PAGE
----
Sports massage is part of the regular routine for many top runners. Various myofascial techniques and other treatments can be crucial to keeping muscles recovering on time and effectively for the next challenge. Although many runners’ schedules or budgets don’t allow for regular massage, many tools have been created to help runners address these needs as well as possible on their own. Perhaps you have even seen this bewildering array of devices at your last marathon or half marathon race expo, but were overwhelmed with the amount of choices. Here is a quick guide to a few of the most common devices…
Foam rollers are typically cylindrical sections of foam (kind of like firm pool noodles). The athlete puts body weight on the roller and moves along the muscle, applying pressure to tight spots until they “release” or ease. Foam rollers are relatively inexpensive, starting at $10-$20, and are widely available in various densities. They are likely the most popular tool in this area and often referred to as the “poor man’s massage therapist.” Check out our video on how to use the foam roller here.
Other cylindrical devices
The foam roller is excellent, especially for general and daily use, and for runners unused to the sensation (i.e. PAIN) of massage or self-massage on knotty spots. However, when the athlete becomes accustomed to the discomfort or has some more specific / pin-pointed areas of concern, other devices may be able to hone in more tightly on the problem area, or are at least designed to do so. Some of these span from home-remedy items such as the harder cylinders of PVC tubing, Nalgene bottles, and rolling pins, to commercially available tools such as the Trigger Point grid foam roller or Rumble Roller, to smaller hard roller devices with grooves intended to target the bottom of the foot. If your target area is clearly identified, small, and/or deep, these tools might provide more immediate or fully satisfactory relief.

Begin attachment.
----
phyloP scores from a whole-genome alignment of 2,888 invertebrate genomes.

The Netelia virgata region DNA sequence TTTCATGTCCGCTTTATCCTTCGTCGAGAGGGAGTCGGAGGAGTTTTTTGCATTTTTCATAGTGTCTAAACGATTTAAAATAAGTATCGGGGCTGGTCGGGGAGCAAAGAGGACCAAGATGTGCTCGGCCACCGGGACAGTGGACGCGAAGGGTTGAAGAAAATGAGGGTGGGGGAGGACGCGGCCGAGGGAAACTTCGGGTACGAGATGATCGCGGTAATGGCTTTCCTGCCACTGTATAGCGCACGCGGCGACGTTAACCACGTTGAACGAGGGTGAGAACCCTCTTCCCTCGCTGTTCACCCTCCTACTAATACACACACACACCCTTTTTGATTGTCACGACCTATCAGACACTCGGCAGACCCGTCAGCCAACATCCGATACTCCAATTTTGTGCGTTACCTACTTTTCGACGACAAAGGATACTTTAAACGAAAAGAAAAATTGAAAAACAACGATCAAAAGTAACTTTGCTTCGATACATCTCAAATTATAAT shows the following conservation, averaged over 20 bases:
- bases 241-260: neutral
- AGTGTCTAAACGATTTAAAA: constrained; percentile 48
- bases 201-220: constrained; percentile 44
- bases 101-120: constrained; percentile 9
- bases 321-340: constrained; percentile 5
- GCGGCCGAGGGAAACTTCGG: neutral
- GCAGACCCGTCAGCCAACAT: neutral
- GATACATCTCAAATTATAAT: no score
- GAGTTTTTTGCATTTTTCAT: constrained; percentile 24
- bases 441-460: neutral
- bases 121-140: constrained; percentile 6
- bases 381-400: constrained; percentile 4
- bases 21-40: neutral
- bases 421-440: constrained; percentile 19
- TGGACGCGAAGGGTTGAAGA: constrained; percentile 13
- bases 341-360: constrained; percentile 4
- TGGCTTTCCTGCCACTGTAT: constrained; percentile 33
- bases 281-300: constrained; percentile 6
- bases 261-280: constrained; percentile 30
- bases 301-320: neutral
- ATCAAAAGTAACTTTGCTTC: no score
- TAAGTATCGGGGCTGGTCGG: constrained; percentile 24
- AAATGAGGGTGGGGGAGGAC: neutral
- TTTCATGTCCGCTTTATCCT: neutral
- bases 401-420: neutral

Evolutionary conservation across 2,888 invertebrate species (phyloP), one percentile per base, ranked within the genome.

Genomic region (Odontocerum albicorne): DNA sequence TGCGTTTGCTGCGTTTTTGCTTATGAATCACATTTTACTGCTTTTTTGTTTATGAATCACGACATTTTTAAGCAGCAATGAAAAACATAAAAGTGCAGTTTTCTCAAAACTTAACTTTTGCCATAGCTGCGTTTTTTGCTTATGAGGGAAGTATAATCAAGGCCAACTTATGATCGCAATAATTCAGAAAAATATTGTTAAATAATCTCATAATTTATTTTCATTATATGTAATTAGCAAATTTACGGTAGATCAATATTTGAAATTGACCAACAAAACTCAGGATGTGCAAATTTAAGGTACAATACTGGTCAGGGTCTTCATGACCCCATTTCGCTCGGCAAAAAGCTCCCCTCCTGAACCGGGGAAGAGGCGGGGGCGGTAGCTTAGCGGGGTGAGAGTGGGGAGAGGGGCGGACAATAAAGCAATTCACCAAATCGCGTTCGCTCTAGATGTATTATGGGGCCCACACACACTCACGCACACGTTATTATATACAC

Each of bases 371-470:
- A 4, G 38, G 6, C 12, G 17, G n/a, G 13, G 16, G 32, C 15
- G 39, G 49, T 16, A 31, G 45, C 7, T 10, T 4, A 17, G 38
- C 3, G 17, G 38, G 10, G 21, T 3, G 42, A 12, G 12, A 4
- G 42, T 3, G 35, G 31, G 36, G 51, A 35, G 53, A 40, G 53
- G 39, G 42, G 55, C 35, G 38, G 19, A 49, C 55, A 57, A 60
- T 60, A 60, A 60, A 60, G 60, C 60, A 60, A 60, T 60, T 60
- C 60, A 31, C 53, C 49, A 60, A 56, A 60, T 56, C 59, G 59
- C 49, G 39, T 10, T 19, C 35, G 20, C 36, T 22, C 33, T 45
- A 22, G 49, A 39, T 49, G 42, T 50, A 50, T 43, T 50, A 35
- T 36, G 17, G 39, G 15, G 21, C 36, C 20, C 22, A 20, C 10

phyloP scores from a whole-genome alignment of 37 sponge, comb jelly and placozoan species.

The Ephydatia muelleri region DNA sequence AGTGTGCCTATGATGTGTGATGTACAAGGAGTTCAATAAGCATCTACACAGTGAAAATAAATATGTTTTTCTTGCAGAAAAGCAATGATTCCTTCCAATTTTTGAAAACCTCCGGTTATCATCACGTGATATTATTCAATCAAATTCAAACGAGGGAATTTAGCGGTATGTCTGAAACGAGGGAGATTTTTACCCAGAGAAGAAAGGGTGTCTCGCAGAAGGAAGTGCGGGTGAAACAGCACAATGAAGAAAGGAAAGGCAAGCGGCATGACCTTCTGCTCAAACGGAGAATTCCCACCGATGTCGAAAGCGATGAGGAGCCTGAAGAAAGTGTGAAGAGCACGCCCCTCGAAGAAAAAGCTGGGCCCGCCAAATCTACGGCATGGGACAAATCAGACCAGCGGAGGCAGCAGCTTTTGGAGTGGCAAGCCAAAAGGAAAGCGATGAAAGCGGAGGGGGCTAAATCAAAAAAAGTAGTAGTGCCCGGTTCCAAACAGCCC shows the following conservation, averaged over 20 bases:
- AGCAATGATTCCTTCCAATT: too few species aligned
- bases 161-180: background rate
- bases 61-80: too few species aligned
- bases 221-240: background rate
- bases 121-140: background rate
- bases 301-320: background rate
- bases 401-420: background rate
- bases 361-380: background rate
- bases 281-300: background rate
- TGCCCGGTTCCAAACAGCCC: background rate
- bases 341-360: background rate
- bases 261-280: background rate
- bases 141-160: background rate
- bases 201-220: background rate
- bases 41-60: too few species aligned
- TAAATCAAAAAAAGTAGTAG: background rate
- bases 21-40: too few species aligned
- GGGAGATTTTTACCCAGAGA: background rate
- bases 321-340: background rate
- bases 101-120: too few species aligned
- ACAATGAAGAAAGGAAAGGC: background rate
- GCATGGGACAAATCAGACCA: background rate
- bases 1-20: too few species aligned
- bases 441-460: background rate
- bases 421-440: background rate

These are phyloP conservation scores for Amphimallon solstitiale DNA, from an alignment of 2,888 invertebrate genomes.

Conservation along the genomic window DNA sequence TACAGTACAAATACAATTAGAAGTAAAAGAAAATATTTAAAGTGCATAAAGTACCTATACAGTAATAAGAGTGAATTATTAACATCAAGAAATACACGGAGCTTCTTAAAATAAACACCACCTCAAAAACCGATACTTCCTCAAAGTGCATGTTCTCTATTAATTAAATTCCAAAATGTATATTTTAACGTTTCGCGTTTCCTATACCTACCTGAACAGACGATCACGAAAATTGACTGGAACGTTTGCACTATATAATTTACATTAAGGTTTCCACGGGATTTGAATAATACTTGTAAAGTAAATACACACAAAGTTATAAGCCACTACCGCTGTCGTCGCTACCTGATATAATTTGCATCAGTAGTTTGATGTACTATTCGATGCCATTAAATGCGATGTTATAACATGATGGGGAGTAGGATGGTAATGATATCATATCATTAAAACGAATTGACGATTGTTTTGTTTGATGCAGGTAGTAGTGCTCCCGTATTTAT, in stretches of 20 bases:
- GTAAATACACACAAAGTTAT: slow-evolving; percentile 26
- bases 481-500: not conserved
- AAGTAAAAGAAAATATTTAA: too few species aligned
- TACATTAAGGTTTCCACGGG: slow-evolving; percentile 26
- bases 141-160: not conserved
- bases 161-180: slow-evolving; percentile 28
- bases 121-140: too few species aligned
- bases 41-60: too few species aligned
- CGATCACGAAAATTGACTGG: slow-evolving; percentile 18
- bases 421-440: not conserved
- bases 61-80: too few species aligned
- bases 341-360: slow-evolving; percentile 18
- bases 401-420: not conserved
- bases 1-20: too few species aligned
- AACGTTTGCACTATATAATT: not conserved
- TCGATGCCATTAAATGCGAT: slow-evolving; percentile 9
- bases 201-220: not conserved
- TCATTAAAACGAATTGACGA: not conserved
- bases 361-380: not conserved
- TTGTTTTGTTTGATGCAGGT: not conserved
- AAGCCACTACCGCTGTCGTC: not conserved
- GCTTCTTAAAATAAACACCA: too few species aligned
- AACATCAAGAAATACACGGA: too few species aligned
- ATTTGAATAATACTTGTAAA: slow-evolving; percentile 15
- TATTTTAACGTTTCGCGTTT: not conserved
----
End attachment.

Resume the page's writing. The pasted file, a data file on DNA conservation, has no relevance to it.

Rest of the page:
For times when you don’t have the space or appropriate location to lie down on the floor (or when you need to travel with a self massage assisting tool), objects like the Stick or the Tiger Tail provide a handheld alternative. Instead of using body weight downward on your affected body part to move back and forth over the roller, with a Stick or Tiger Tail, you apply pressure manually to the muscle, by holding the Stick with both hands at either end, quickly and firmly rolling the tool back and forth over the affected area to stimulate blood flow and ease tense spots.
While rollers typically move backward and forward, at times, certain spots are positively affected by oscillation in a variety of directions. A spherically shaped object can often provide welcome relief if this is the case. Glutes are a good example of a muscle area where a spherical object can help significantly when a cylinder might have more difficulty reaching the tight spot. Again, household items, such as softballs, lacrosse balls, golf balls, and tennis balls, can provide a wide range of densities that cater to the needs and pain thresholds of various runners and their problem spots. Alternately, commercially designed balls with grooves, bumps, and other features, can meet your needs if they are able to dig in just in the ways that help sort through your tense spots.
Thinking out of the box…
Runners can be highly motivated to solve their own injury problems, and from these situations have bloomed many innovative instruments. The R8 roller essentially used rollerblade wheels (four on each side) and tension through a connecting plastic span, to apply pressure on both sides of a muscle at once, without the need for too much elbow grease on the part of the user. Backnobbers work through innovative shapes and oddly formed items to reach parts of the body most difficult to reach effectively through other means. Trigger Point also has developed a Cold Roller, a small roller with a gel core that maintains a cold temperature for an ice bath / rolling combo effect. The Moji 360 takes the Stick concept, subs in ball bearings for the cylindrical loops to facilitate circular motion, and allows for a new dimension to a popular tool concept. For those with a higher pain threshold, various “scrapers” and long tools can be found to simulate an aggressive muscle stripping from a therapist.
As a company that values the individuality of each runner with a personalized plan to match, we also know that these tools will more effectively and appropriate for some runners than others. Many running stores will provide opportunities to try them out, and many runners might find the opportunity to experiment by using the tools of other running friends on an initial basis before purchasing one. With new innovations coming out week to week, we are living at a better time than ever before to address muscle tightness needs by self massage. We encourage you to investigate the best practices for your body, in hopes that 2013 allow you to have the consistent recovery and performance you are hoping to achieve.